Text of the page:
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Your hormones shift throughout your lifetime, but three big milestones tend to dominate the conversation: puberty, pregnancy, and menopause. Everyone’s body is different, of course, but for many women, the latter happens sometime in the early 50s. (The international average age is 52 years old, in case you’re curious.)
“Some women just transition right into it,” says midwife, hormone expert, and integrative medicine doctor Aviva Romm, M.D., on the mindbodygreen podcast. “But for a lot of women, big hormonal shifts happen—like earthquake-level hormonal changes—that can really alter how you feel in your body.”
To help make the transition smoother, Romm recommends focusing on one thing: sleep. Here’s why high-quality shut-eye becomes even more important during this time.
Why you should focus on sleep in your 50s.
We don’t need to tell you how important sleep is for overall well-being and longevity (we’ll just nudge you here and here, in case you need a refresher). And, we should note, it’s crucial to clock in hours no matter your age—catching quality Zzz’s is always a good idea.
However, focusing on sleep during menopause becomes even more major, as difficulty sleeping is one of the most common menopausal health issues. According to Romm, this happens because “better sleep [can] become challenging as estrogen and progesterone go down.” Progesterone, it turns out, is significant for sleep: It helps calm the mind, and research has even found that menopausal women who took progesterone daily at bedtime had improved sleep quality.*
A drop in estrogen, on the other hand, can affect hot flashes and make you sweat while you sleep—a concept called night sweats that wakes many women up in the middle of the night. “Hot flashes keep you awake, but also know that when estrogen goes down, blood sugar can rise, leading to wakefulness in the night,” naturopathic doctor Doni Wilson, N.D., once told mbg.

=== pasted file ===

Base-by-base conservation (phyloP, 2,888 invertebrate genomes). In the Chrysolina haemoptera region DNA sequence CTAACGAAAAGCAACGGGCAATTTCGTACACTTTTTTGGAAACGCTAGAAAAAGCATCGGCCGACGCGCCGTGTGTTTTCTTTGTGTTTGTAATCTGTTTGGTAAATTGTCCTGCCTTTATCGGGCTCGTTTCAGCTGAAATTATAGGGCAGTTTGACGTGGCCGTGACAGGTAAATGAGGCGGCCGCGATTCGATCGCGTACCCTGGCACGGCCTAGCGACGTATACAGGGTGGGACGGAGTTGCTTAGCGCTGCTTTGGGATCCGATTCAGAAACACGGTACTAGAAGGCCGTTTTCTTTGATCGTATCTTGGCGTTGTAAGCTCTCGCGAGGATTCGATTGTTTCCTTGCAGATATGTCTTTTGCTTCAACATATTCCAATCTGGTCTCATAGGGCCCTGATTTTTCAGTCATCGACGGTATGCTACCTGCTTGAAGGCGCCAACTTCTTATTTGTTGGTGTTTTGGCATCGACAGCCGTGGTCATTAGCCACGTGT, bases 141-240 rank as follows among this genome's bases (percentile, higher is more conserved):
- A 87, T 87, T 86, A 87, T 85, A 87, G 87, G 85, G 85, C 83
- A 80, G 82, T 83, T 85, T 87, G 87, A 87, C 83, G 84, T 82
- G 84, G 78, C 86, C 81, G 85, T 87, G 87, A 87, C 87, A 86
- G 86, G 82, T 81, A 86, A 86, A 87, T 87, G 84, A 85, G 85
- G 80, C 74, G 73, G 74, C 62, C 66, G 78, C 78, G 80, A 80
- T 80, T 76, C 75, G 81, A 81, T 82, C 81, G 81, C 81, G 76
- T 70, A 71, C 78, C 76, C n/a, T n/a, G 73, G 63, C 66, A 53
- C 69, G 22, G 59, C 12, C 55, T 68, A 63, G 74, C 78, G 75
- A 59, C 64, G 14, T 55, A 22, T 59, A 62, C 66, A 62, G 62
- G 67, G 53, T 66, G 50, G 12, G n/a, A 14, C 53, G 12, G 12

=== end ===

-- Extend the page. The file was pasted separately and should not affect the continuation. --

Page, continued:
The deep and restorative sleep you’ve always dreamt about*
The bottom line? It’s incredibly common for menopausal women to have trouble falling and staying asleep, which is why Romm suggests doing what you can to optimize your sleep quality during this time. “[I recommend] supplements that can support sleep. Some of them also support ovarian health, which is interesting, like melatonin.” You can also opt for mindbodygreen’s sleep support+, which contains magnesium bisglycinate (a highly absorbable form of magnesium that promotes a steady state of relaxation), as well as calming nutrients like PharmaGABA® and jujube to enhance sleep quality and support a healthy circadian rhythm.*
And you can ramp up your sleep hygiene by turning off electronics, dialing down the temperature, and a few other to-do’s listed here.
If there’s one thing to focus on in your 50s, Romm suggests prioritizing quality sleep. Tons of women face difficulties with sleep during menopause, which can be frustrating—but Romm says it shouldn’t last forever: “Once you get into your mid-50s, for most women the hormonal ups and downs actually settle into a nice hum… You get much fewer upheavals.”
If you are pregnant, breastfeeding, or taking medications, consult with your doctor before starting a supplement routine. It is always optimal to consult with a health care provider when considering what supplements are right for you.